(1) According to my (unknowingly flawed) understanding of LDS doctrine, drinking orange juice is against the LDS faith.
    (2) Therefore, I decree that any Mormon who drinks orange juice to be a renouncation of their faith and salvation.
    (3) You will now drink this orange juice or I will kill you.

    Now should I refuse to drink the orange juice and risk death…simply because he says that drinking orange juice is a sign of apostasy? Sure, if I believe him…and act like an apostate from that time forth. But what if I don’t? Who is he to arbitrarily define what apostasy is and isn’t? Why should I pay any heed at all to what he thinks apostasy means? Why should God care what he thinks apostasy is? Why shouldn’t I just act hesitant, drink the OJ, have him walk away thinking ‘what a weak-willed ex-Mormon’, and then walk away myself thinking, “Glad I got away from that crazy guy…”

  10. Kevin –

    I’m sorry, but you’re sounding too Gnostic to me. Even under threat of death, the actual physical act of doing something affects our spirit.

    Your wine/orange juice analogy is a false dichotomy as it focuses solely on the guy with the gun’s point of view. Drinking wine, contrary to a commandment you hold as true, is in essence (even under threat of death) not just breaking one commandment, but breaking several.

    Heck, look at the epistle of James. If you break even one commandment, you are guilty of breaking the whole law. But even if you don’t buy this jacobian dichotomy, you have still broken several commandments by drinking the wine:

    1. No drinking wine.
    2. You have not stodd as a witness for God in all times and in all places. You have instead said you will stand as a witness for God only when your life is not in danger.
    3. You have shown you are not willing to sacrafice everything for the gospel’s sake.

    There are a few others, but right there, you have broken at least three (rather big) commandments.

    You asked: Who says my remaining a potential celestial heir in God’s eyes is dependant on my not being willing to drink the wine…simply because he said so?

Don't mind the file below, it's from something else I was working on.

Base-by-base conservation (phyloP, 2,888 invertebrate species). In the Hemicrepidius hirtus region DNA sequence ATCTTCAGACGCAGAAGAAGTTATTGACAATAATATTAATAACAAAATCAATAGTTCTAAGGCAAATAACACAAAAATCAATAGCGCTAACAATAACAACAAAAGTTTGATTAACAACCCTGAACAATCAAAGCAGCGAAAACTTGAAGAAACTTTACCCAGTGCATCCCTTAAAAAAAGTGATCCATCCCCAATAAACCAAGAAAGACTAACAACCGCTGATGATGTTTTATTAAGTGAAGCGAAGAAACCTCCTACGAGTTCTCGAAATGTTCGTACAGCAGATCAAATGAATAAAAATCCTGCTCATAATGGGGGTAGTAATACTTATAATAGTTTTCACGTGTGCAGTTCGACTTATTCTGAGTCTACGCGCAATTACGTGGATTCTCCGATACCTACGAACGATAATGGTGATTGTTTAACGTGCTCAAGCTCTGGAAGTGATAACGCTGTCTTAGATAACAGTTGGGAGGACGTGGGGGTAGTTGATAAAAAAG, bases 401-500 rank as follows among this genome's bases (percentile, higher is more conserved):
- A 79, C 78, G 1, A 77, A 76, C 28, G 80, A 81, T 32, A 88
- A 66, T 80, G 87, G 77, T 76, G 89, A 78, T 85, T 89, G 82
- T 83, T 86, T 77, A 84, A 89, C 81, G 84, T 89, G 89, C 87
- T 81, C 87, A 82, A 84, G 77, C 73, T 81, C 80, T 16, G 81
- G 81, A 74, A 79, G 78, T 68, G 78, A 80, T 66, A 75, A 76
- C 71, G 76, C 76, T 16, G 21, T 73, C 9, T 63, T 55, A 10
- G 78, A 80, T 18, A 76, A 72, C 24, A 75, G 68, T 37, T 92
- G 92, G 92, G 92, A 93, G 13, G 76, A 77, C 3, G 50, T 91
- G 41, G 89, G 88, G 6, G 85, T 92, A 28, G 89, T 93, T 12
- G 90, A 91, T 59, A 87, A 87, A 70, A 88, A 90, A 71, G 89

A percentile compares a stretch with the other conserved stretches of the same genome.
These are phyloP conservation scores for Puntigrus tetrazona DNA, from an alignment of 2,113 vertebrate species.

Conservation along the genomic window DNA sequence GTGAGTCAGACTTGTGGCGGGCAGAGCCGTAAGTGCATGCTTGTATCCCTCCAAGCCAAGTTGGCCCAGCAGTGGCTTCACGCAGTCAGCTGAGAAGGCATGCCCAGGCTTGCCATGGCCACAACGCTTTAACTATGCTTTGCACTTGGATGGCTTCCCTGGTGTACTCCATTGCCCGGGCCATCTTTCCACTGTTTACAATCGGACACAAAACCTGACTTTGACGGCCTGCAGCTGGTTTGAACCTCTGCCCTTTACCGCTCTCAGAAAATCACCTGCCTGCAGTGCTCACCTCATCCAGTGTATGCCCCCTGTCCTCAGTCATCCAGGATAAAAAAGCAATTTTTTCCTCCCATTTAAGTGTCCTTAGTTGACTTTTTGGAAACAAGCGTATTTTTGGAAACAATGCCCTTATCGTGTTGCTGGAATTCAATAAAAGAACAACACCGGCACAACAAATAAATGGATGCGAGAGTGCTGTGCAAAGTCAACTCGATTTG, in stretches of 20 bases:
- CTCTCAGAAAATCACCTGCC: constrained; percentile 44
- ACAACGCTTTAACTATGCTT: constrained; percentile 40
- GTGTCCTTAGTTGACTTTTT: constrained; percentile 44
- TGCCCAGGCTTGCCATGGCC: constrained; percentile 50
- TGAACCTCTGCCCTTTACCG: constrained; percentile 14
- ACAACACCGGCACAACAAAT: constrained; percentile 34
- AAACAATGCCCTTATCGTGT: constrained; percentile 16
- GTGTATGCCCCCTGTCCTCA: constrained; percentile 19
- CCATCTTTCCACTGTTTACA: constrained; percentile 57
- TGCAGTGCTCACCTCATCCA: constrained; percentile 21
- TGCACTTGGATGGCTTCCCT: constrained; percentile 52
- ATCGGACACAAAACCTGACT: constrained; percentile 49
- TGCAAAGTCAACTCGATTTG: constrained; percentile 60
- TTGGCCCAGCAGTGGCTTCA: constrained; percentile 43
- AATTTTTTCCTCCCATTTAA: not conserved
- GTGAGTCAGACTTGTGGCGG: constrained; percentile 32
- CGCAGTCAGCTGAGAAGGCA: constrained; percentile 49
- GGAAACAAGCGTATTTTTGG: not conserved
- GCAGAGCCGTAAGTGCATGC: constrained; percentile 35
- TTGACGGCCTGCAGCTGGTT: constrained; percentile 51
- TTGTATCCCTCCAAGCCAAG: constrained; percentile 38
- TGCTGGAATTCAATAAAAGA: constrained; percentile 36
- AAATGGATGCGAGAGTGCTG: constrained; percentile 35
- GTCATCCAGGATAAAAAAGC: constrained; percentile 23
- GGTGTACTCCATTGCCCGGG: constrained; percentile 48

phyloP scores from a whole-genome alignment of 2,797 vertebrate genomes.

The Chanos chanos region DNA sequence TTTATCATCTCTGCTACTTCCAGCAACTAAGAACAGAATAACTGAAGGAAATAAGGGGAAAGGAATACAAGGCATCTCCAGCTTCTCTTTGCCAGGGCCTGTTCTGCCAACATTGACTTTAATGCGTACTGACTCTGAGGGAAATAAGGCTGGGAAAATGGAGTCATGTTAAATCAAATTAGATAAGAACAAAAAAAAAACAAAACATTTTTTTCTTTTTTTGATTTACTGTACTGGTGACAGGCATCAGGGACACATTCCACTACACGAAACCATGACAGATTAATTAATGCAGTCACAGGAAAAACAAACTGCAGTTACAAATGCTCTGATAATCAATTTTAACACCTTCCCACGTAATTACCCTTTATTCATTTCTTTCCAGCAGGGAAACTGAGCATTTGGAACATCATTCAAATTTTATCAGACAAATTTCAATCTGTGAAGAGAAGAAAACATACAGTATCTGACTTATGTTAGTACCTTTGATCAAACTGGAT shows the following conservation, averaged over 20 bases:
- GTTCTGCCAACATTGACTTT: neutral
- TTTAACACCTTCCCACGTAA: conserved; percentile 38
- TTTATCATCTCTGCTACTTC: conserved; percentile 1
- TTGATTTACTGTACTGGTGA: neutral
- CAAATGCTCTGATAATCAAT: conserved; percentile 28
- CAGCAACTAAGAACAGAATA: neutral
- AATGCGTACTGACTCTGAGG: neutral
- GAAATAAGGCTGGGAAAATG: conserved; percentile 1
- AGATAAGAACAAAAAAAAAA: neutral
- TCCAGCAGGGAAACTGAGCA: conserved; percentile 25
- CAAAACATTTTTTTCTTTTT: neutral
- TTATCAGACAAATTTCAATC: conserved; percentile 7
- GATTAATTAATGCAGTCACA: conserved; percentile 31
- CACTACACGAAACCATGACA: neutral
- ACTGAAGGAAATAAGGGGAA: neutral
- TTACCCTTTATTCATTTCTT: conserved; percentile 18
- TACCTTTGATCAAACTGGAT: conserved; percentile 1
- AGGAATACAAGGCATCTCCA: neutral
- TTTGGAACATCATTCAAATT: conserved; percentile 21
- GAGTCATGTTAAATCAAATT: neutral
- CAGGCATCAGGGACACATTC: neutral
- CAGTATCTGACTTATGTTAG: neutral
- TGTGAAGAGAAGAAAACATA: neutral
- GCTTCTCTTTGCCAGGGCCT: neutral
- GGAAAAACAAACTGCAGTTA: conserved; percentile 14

I think it’s beacuse God said so (see 2 and 3 above).

    The orange juice example just means the man with the gun is insane and/or and idiot.

    But like I said, your reasoning is very gnostic.

  11. I didn’t say drinking the wine in case #1 wasn’t a sin. Only that…

    (1) A Church member who drinks alcohol regularly of his own free will and choice is breaking a commandment. Yet, he is not doomed to outer darkness for doing so. He still has the opportunity in the future to repent, change, and stop drinking…and will still be ‘eligible’ for the full blessings of God. The fact that he sinned in the past does not prevent him (nor any of us) from obtaining celestial glory (provided we actually stop…)

    (2) A Church member who doesn’t normally drink, yet goes out with a group of friends one night and is ‘peer pressured’ into having one (1) drink, has also broken a commandment. Yet, in this case you would have to conclude that this situation is obviously less serious than #1–and if #1 has the opportunity to repent and change, so does #2. He can resolve to be stronger and more faithful next time he’s in that situation and/or avoid it entirely. He is not automatically blocked from any eternal progression by his mistake in the past.

    (3) A Church member who never drinks is forced at gunpoint to take a drink through some unique (and crazy) situation. This is still breaking a commandment…yet how can you not conclude that this situation is even less serious in terms of sin than #1 or #2? You can still argue that he ‘should’ have resisted, even when death was on the line. I don’t disagree–yet if he didn’t how serious a sin do you think this really is in God’s eyes? Doesn’t he still have the option of repentance and change that #1 and #2 did? Why wouldn’t God make a (small) distinction when it comes time to judge persons #1, #2, and #3–all in different circumstances?

    You make it sound as if being forced to do something by threat of death and not refusing is in itself a sin. It’s not. Drinking is the sin in this case, and not showing courage in the face of death does not make #3 more of a sinner than #1, simply because #1 wasn’t in a situation where he might have had to ‘sacrifice everything’… (I would argue the opposite)